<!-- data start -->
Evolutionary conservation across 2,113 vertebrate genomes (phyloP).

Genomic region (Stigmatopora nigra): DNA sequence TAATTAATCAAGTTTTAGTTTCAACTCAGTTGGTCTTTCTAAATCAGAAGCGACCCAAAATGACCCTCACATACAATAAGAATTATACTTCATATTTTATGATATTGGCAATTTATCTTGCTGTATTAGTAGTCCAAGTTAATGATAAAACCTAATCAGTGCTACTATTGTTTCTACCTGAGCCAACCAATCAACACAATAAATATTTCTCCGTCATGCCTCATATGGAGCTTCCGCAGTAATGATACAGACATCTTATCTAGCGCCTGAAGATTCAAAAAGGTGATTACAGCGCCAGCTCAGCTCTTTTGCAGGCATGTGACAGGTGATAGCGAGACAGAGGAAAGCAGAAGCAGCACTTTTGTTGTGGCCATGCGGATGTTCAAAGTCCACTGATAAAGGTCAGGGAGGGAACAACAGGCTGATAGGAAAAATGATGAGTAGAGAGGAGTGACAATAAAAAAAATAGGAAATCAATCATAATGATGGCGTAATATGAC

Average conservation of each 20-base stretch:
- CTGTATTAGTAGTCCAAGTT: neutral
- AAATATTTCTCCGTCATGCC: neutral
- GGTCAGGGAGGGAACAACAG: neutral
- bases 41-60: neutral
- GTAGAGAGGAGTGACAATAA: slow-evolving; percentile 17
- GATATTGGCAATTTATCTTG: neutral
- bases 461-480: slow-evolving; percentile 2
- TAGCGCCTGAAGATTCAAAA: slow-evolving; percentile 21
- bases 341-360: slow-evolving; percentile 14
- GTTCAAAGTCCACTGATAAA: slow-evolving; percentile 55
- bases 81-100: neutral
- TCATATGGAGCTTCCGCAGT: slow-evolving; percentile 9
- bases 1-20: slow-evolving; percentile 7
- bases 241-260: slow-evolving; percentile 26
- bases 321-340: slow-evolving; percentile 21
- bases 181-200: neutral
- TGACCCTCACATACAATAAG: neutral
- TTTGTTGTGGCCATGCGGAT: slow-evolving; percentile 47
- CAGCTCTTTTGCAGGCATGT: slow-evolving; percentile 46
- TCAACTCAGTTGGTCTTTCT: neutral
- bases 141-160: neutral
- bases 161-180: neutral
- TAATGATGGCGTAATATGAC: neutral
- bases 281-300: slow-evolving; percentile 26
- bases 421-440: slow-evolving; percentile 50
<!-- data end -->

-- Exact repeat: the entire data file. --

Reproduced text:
Evolutionary conservation across 2,113 vertebrate genomes (phyloP).

Genomic region (Stigmatopora nigra): DNA sequence TAATTAATCAAGTTTTAGTTTCAACTCAGTTGGTCTTTCTAAATCAGAAGCGACCCAAAATGACCCTCACATACAATAAGAATTATACTTCATATTTTATGATATTGGCAATTTATCTTGCTGTATTAGTAGTCCAAGTTAATGATAAAACCTAATCAGTGCTACTATTGTTTCTACCTGAGCCAACCAATCAACACAATAAATATTTCTCCGTCATGCCTCATATGGAGCTTCCGCAGTAATGATACAGACATCTTATCTAGCGCCTGAAGATTCAAAAAGGTGATTACAGCGCCAGCTCAGCTCTTTTGCAGGCATGTGACAGGTGATAGCGAGACAGAGGAAAGCAGAAGCAGCACTTTTGTTGTGGCCATGCGGATGTTCAAAGTCCACTGATAAAGGTCAGGGAGGGAACAACAGGCTGATAGGAAAAATGATGAGTAGAGAGGAGTGACAATAAAAAAAATAGGAAATCAATCATAATGATGGCGTAATATGAC

Average conservation of each 20-base stretch:
- CTGTATTAGTAGTCCAAGTT: neutral
- AAATATTTCTCCGTCATGCC: neutral
- GGTCAGGGAGGGAACAACAG: neutral
- bases 41-60: neutral
- GTAGAGAGGAGTGACAATAA: slow-evolving; percentile 17
- GATATTGGCAATTTATCTTG: neutral
- bases 461-480: slow-evolving; percentile 2
- TAGCGCCTGAAGATTCAAAA: slow-evolving; percentile 21
- bases 341-360: slow-evolving; percentile 14
- GTTCAAAGTCCACTGATAAA: slow-evolving; percentile 55
- bases 81-100: neutral
- TCATATGGAGCTTCCGCAGT: slow-evolving; percentile 9
- bases 1-20: slow-evolving; percentile 7
- bases 241-260: slow-evolving; percentile 26
- bases 321-340: slow-evolving; percentile 21
- bases 181-200: neutral
- TGACCCTCACATACAATAAG: neutral
- TTTGTTGTGGCCATGCGGAT: slow-evolving; percentile 47
- CAGCTCTTTTGCAGGCATGT: slow-evolving; percentile 46
- TCAACTCAGTTGGTCTTTCT: neutral
- bases 141-160: neutral
- bases 161-180: neutral
- TAATGATGGCGTAATATGAC: neutral
- bases 281-300: slow-evolving; percentile 26
- bases 421-440: slow-evolving; percentile 50